Observable Phenotypes in Crossbreeding

Drosophila melanogaster
Drosophila melanogaster have been very useful in determining genetic patterns  across generations of these organisms. This study was conducted to determine the inheritance patterns and whether there is predictable results in the independent assortment of alleles. Over the course of seven weeks, crossbreeding between flies was observed and the results from the F2 generation were used to determine genetic patterns. The results of the data derived from the laboratory assignment were consistent with the ratios derived from the Punnett Square.

Genes are units of heredity first discovered by Gregor Mendel in the simple traits he saw in crossbreeding his pea pods. The simplistic traits had only two alleles to distinguish between genotypes. These traits were easily observable phenotypes round peas versus wrinkled peas and yellow peas versus green peas. Though his work didnt take the complexity of multiple-allele traits and other intricacies into account, Mendels work served as a foundation for all genetic research in the future.

Drosophila melanogaster have prominent features that are easily distinguished as well. The fly has red eyes, a brown body, antennas, wings, and any variations in these prominent features are easily observable under the a microscope. Despite the fact that the phenotype and genotypes of flies were easily observable, the biochemical mechanisms at work on a molecular level were observed more clearly in unicellular organisms such as bacteria or simple eukaryotic organisms such as fungi.

In 1910, Thomas Hunt Morgan  identified the fruit flies as a good organism for the study of genetics due to their short lifespan between generations. Morgan was able to identify the dominant red alleles he found in the eyes of the Drosophila melanogaster by crossbreeding homozygous white-eyed flies, which were found to be recessive. Anytime a white homozygous individual was crossbred with a red homozygous or heterozygous individual, the resulting offspring were red-eyed.

Drosophila melanogaster have about 5000 genes. Most of these genes are necessary for survival such as the translation of various proteins. Other genes are used for specific, observable traits, or phenotypes. Mutants in any of these genes are obvious in the malformations or abnormalities of the physical characteristic.

Wild type Drosophila melanogaster are defined as having absolutely no mutations in their genomic make up. Genetic recombination factors should provide a mutant gene that provides for the genetic variations seen between generations of drosophila. Generally F2 generations will show the cross-linkages that are a natural occurrence during mitosis. When the arms of two chromosomes are close together, there is a strong possibility of recombination. At this proximity, genes can transfer to the other arm and alter the original chromosomes.


The whole process for obsecrating the drosophila is around seven weeks.
Week 1
A vial was placed in a clear space with the foam stopper in easy reach. Then, the vial with the flies was placed in the flies in the ice and was waited no more than 1 minute. The vial was removed from the ice and was quickly transferred into beside the newly prepared vial.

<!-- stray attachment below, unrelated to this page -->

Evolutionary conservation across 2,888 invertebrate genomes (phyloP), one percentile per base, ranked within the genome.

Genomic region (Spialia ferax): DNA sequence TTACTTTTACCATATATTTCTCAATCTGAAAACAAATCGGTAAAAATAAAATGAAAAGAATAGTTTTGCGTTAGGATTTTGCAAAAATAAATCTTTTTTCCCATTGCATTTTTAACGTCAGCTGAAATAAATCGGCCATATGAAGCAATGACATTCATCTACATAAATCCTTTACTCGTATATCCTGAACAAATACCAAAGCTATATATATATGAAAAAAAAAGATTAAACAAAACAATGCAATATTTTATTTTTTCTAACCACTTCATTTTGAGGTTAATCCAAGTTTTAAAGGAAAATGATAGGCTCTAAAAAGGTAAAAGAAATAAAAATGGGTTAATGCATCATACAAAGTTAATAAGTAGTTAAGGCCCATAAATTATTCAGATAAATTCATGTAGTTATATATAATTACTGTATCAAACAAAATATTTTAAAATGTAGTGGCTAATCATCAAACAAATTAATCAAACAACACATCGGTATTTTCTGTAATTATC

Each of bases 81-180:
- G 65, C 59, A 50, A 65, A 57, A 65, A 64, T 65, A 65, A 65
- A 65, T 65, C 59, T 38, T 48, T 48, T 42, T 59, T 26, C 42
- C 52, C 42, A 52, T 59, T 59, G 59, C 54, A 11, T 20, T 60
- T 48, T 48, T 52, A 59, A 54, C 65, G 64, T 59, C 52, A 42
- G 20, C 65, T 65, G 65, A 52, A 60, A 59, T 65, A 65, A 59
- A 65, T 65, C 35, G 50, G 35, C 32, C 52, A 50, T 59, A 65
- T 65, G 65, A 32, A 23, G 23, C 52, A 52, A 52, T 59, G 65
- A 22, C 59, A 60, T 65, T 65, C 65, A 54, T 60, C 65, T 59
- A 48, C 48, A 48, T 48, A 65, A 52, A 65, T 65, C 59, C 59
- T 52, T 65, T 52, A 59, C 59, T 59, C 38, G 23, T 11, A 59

By now the flies should be immobile. The vials were tapped gently on the bench to position flies at the bottom of the vial. The foam stoppers were removed from the vials and was put the mouths of the two vials together so no flies could escape. The immobile flies were tapped down into the desired vial and were replaced foam stopper. It should be careful not to disturb the food in this process as it would engulf the flies and kill them.

Your tutor or Patrick would be called if the flies were still highly mobile after no more than 1 minute in the ice.

With the help of your tutor and Patrick, the male flies were decanted into the female fly vial (or vice versa).

The drosophila was observed for a few moments as they got used to each other.

The vial with the male and female flies in it was labelled as described above.

What happens next
The flies that had just introduced to each other were constituted the parent generation or P.

Their offspring would be constituted the F1 generation.

The parent female would lay eggs,  and it was necessary to decant the P flies before the F1 flies emerge from their pupa. This was to ensure that there is no breeding between the parents and their offspring. This would be done  by Patrick.

Week 2
After 2 weeks the F1 Flies would had hatched, mated and laid eggs, which would be the F2 generation. At that stage the F1 flies could be decanted, killed, identified and counted ( and were not needed any more).

Week 5
The vial was put into ice for 5 minutes or until all the flies in the cial were immobile. Then the flies was decanted into a vial with no food, Ethanol was added to kill the F1 FILES. The dead flies was observed under the microscope to confirm their gender and traits. Data was recorded in the Experiment journal.

Week 7
F2 offspring was observed for each cross.

The F1 generation of flies were kept consistently paired with one another and the results of the F2 generation are shown in the following charts.  The ratio of genotypes follows a consistent pattern with the Mendelian  model of anticipated offspring.

X4t X4T
X4t X4tX4tX4TX4tYX4t YX4T Y

In crossbreeding the generations, the patterns in the eye color of the Drosophila melanogaster is consistent with the ratios predicted by Punnett Squares. In the dominant traits expressed here, the heterozygous dominant alleles produced the dominant characteristic. Homozygous dominant produced the dominant traits and homozygous recessive were the only alleles that produced a recessive phenotype. All of the results were consistent with the predictive model of the Punnett Square.


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